"High temps on a peak in the day I can deal with, High temps consistantly..I cannot."
I guess you need to quantify what "high temp" is. To me it's anything well over 90 degrees for a significant(read: 8 hours+) amount of time. If the natural temp swing of your tank is 82-86, thats normal and I doubt you'll see any detrimental effects.
"I agree completely that I can raise my temp a great deal and still be quite safe and maybe even see some benefit, in fact I might do just that, but there are some nasty, sess pool, tanks out there that D.O. is a problem, so I don't feel that you can just blindly say D.O. is not a problem, it is! "
Come on you expect me to qualify every statement? Yeah if someone has a tank with absolutely no circulation, no biological filtration whatsoever, and dead decaying rotting flesh of corals and fish, then yeah DO is a significant problem =)
But if the tank has been set up properly, has a protein skimmer, decent surface agitation, I still maintain that DO levels will not surface as a problem.
"Besides you know as well as I do those damn fish could swim where the oxygen was. The corals couldn't!!! Poor corals stuck there in that stagnant water while the fish used up all the O2."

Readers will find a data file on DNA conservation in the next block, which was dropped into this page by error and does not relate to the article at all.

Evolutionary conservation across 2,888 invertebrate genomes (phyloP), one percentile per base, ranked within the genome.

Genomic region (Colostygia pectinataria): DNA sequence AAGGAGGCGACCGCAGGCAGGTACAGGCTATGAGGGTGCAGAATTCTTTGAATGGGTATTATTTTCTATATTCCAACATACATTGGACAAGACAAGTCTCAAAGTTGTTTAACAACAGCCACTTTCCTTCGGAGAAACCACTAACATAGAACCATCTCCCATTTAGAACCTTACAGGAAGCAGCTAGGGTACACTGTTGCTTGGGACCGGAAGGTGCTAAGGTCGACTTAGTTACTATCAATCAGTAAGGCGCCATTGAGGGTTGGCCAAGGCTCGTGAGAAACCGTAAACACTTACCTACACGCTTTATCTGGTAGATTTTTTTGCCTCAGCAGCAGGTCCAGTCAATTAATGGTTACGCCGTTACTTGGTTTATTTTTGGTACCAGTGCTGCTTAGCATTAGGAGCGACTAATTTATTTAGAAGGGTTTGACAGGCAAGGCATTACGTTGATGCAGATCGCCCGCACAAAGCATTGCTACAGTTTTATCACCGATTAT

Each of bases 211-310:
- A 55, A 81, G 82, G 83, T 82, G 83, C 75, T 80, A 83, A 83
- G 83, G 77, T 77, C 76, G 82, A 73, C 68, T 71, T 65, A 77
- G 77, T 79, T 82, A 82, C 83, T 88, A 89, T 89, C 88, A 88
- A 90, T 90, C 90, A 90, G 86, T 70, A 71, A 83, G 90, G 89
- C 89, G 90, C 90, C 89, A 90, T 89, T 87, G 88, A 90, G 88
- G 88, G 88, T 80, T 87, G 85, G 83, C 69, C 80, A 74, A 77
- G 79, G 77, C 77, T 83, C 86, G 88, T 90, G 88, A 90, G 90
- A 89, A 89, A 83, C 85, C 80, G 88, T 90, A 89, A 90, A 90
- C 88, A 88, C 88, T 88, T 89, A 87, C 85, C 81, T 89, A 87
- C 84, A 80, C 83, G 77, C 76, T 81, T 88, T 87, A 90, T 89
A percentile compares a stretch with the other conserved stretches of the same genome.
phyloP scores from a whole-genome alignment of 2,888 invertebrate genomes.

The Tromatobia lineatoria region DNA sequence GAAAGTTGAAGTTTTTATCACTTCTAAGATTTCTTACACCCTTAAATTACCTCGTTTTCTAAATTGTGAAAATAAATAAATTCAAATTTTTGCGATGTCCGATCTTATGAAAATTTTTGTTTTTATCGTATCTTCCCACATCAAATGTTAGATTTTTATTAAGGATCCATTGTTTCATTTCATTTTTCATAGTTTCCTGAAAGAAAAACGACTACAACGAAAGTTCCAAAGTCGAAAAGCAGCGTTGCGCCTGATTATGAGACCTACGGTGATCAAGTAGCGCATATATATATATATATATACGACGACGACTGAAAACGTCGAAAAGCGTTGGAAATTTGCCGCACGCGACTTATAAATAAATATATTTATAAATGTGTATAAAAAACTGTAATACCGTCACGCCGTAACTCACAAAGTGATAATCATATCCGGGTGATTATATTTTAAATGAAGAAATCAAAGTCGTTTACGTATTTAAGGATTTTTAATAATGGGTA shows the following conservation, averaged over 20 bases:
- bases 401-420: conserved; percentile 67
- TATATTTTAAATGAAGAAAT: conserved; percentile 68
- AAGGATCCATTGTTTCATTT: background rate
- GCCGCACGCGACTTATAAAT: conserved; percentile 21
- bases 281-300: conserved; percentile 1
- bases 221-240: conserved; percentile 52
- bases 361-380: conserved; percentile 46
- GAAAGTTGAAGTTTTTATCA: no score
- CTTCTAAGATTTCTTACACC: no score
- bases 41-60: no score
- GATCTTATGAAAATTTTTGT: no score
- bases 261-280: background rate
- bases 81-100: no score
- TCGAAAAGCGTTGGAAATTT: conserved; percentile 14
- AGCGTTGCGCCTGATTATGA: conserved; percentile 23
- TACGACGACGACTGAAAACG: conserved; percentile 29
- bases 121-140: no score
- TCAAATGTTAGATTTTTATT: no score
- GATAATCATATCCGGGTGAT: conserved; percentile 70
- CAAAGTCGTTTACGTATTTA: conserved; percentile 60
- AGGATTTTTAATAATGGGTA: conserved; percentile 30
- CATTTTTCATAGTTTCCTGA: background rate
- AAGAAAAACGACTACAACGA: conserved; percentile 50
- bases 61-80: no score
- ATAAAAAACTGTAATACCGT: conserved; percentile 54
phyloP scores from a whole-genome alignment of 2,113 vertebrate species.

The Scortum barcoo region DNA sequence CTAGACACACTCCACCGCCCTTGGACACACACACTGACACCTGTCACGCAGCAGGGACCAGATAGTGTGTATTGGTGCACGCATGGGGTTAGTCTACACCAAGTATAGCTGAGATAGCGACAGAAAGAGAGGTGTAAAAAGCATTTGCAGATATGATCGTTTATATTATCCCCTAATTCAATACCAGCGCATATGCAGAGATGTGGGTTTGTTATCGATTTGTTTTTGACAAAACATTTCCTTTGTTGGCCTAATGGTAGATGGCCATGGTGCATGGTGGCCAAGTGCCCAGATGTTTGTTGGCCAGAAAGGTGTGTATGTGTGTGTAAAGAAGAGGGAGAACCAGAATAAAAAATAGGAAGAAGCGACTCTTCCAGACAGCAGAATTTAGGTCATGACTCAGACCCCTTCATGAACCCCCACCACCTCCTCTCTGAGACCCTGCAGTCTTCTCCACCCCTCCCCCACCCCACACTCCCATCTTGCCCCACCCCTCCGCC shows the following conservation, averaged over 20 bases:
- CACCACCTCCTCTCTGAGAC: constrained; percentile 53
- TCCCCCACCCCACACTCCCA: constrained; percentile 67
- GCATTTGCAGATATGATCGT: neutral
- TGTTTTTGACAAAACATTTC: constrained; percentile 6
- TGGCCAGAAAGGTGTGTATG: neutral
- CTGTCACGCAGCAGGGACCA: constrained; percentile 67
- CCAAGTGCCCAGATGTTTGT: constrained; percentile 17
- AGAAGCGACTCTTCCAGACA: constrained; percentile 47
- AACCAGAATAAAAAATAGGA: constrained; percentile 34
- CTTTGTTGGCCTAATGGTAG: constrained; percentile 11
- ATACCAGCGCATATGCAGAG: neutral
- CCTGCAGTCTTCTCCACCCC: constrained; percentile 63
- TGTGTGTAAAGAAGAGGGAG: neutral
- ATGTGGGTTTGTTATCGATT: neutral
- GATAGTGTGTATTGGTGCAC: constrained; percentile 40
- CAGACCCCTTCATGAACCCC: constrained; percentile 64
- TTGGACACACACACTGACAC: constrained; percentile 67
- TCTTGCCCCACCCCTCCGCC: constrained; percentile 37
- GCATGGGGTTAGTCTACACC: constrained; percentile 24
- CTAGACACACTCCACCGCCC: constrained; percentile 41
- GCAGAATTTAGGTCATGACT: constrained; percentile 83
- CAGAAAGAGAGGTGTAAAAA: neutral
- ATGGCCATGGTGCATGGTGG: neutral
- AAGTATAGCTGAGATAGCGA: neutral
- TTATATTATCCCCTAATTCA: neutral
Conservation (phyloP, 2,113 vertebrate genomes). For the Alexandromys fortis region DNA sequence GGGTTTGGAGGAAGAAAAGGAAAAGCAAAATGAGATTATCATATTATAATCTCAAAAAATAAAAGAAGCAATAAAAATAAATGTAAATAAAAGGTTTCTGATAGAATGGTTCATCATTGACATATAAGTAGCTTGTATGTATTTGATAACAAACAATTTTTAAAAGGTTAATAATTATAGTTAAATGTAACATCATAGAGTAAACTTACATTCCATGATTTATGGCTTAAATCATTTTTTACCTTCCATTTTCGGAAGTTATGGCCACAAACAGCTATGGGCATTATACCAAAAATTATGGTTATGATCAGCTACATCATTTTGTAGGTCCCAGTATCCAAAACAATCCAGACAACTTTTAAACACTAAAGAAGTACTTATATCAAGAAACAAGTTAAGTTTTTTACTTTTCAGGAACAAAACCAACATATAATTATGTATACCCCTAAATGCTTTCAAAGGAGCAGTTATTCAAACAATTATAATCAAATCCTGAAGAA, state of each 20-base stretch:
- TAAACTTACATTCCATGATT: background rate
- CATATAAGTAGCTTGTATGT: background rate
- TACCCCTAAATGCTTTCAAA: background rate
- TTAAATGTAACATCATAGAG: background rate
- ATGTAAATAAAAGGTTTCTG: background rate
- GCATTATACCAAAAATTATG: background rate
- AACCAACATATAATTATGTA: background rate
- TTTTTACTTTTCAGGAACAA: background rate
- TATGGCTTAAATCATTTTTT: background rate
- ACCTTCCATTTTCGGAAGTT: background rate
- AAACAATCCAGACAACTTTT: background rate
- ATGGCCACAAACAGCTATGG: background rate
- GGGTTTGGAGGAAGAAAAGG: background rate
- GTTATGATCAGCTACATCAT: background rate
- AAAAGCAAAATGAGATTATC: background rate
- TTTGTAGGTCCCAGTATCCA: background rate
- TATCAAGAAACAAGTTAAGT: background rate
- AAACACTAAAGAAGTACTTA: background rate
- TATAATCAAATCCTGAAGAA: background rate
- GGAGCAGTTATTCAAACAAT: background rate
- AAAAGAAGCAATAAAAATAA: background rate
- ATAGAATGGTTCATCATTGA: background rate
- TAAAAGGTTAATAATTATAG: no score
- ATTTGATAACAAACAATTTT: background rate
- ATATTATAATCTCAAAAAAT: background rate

Come on you're reaching now =) Who has a higher o2 demand? The fish right? If they used up all the o2 so that corals were dying wouldn't they be dying as well? I'll even grant you that when the water was at 105 degrees that the o2 levels did come in to play somewhat since there was so much decomposing and what not occuring in the tank. But thats also at 20 degrees over normal seawater temps! Take that same reef and drop it down to 65 degrees and sustain it there for 8-24 hours and tell me you won't see similar die-offs. But I'd bet that 65 degree water is gonna have one hell of a DO rate =)
I maintain that at NSW levels, dissolved oxygen rarely if ever is an issue, in the average reef tank.
BTW, no offense either taken, or implied, I enjoy a good healthy debate =)
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[This message has been edited by MickAv8r (edited 29 November 1999).]